John Kelly’s Pāli Class 2024 (G&K) Class 13

Thread for discussing John Kelly’s Pāli Class 2024 (G&K) Class 13 for the class on June 16th / 17th 2024.

Meeting ID: 829 5896 1475
Passcode: anicca

You will need to remain in the “waiting room” until host lets you in.

Homework preparation for this class:

  1. Complete G&K Lesson V: Readings 3-4, p. 64 (finishing off from previous class)
  2. Review all of G&K Lesson V: Grammar – sections 1-10, pp. 67-73
  3. Study G&K Glossary V-2, pp. 75-76
  4. Complete G&K Lesson V: Further Readings 1-4, pp. 73-75
  5. Look ahead through some of the material in Lesson VI
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No class this coming Sunday/Monday (9th/10th June). Some time for you to all take a breather and catch up!
Next class, as indicated above, will be 16th/17th June.


Greetings, I’ll be on travel 16 June observing our Father’s Day tradition with my 91-year-old parents! Have a great class :elephant: :pray:t3:


Ha! I finally can take a class at home instead of searching for a quiet room at the monastery to hide in, and we’re off :grin:


Regarding Dhp 30, There are so many and diverse translations given for pamāda/appamāda. Heedlessness/heedfulness. Negligence/earnestness. Negligence/diligence. Carelessness/carefulness. Unawareness/awareness.

Here is the commentary (as translated by Carter & Palihawadana with their unconventional translation of the key terms. appamāda= “awareness” sati= “mindfulness”). I grabbed the pali commentary from Tipitaka Pali Reader, Dhammapadaaṭṭhakathā.

tattha appamādoti padaṃ mahantaṃ atthaṃ dīpeti, mahantaṃ atthaṃ gahetvā tiṭṭhati. sakalampi hi tepiṭakaṃ buddhavacanaṃ āharitvā kathiyamānaṃ appamādapadameva otarati. tena vuttaṃ – "seyyathāpi, bhikkhave, yāni kānici jaṅgalānaṃ pāṇānaṃ padajātāni, sabbāni tāni hatthipade samodhānaṃ gacchanti, hatthipadaṃ tesaṃ aggamakkhāyati yadidaṃ mahantattena. evameva kho, bhikkhave, ye keci kusalā dhammā, sabbete appamādamūlakā appamādasamosaraṇā, appamādo tesaṃ dhammānaṃ aggamakkhāyatī"ti (saṃ. ni. 5.140). so panesa atthato satiyā avippavāso nāma. niccaṃ upaṭṭhitāya satiyā cetaṃ nāmaṃ.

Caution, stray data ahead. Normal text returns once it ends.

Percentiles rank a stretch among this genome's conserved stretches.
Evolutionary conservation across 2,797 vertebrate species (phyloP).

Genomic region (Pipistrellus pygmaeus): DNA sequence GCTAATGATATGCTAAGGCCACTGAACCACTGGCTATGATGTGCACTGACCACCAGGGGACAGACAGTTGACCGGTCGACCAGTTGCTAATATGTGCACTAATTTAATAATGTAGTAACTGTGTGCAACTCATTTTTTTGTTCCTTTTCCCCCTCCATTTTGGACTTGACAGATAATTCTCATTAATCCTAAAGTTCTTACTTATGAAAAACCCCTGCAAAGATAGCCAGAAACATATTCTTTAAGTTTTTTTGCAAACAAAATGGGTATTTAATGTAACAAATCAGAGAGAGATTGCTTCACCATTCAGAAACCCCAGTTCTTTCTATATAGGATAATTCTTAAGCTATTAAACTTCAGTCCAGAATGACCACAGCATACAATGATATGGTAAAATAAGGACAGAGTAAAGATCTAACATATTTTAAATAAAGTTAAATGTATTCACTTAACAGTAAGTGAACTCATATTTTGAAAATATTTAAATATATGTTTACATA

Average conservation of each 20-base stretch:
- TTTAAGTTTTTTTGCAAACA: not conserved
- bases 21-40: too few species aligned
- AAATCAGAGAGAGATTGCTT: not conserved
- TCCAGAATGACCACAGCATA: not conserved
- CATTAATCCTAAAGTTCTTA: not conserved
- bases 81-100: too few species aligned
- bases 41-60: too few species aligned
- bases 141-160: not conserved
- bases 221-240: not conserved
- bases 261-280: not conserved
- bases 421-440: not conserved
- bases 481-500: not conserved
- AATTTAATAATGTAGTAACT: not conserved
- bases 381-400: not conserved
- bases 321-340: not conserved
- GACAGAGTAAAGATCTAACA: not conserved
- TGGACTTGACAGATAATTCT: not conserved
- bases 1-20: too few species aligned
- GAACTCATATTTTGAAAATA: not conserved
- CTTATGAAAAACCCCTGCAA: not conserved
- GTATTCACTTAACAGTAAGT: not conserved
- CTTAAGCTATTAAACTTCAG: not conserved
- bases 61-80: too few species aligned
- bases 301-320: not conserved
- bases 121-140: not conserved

“Awareness” illumines a massive meaning, spans a massive content; for the entire Word of the Buddha included in the three piṭakas taken up and given articulation, boils down to the word “awareness” only. Therefore has it been said: “It is, O Monks, like the case of the many kinds of footsteps of moving creatures—all of them gain inclusion in the elephant’s footstep: by its massiveness, the elephant’s step occupies the foremost place among them. In the same way, O Monks, whatever wholesome mental states there are, they are all awareness-based, they all converge in awareness; awareness occupies the foremost place among these mental states.”
Now this [awareness] is in essence “not being bereft of mindfulness”; it is [just another] name for constantly occurring mindfulness.

pamādoti pamajjanabhāvo, muṭṭhassatisaṅkhātassa satiyā vosaggassetaṃ nāmaṃ.
Unawareness pamādo: The state of being unaware. This is a term for the abandonment of mindfulness, which is the same as the state of having neglected mindfulness.

After considering the commentary, I personally like negligence/diligence. Meaning, not neglecting the Buddha’s instruction about right mindfulness.


or inattention/attentiveness

Also seems interesting since I believe this statement

has a variant in Majjhima 28 which substitutes the 4 Noble Truths? (I’ll have to check more carefully)

The variation is this:
evameva kho, āvuso, ye keci kusalā dhammā sabbete catūsu ariyasaccesu saṅgahaṁ gacchanti

But yes, there is certainly a close connection between appamāda, sati and sampajanna.


Yes, Ayya, I prefer negligence/diligence as the renderings for this pair of Pāli words too. Thanks for digging out the commentary and pointing the clear connection there to maintaining mindfulness or not, as opposed to just general diligence over a broader spectrum.


Also Ven @Sobhana do you know what reference this is?

When I read the entirety of Dhp21-32, it appears some usage of pamāda/appamāda carries connotations of effort (while others seem oriented toward meditation – at least, in Bhante Sujato’s translation).

Interestingly, I looked up the “Carter” of Carter & Palihawadana … he seems to have passed away about 25 years ago. Looking at his bio, he likely wasn’t a Buddhist but certainly a well-known scholar. So I wonder what influenced him (and Palihawadana) to use such an unconventional translation (“awareness”). I suppose we’ll never know.

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This may be of help:

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I think saṃ. ni. 5.140 must refer to Saṃyutta Nikaya … but I could not quite track it . The quoted text can be tracked to SN45.140. Maybe the Tipitaka Pali Reader had a typo in the citation!

Sometimes I find it useful to recall the habits of methodical effort from decades as a secular worker, in stirring up right effort for meditation.

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Yes, the converter gives this sutta.
Does it seem correct?

It doesn’t seem like it – Ven. Sobhana’s reference is the one. However, this is (magically :joy:) the sutta on the four floods that I was seeking!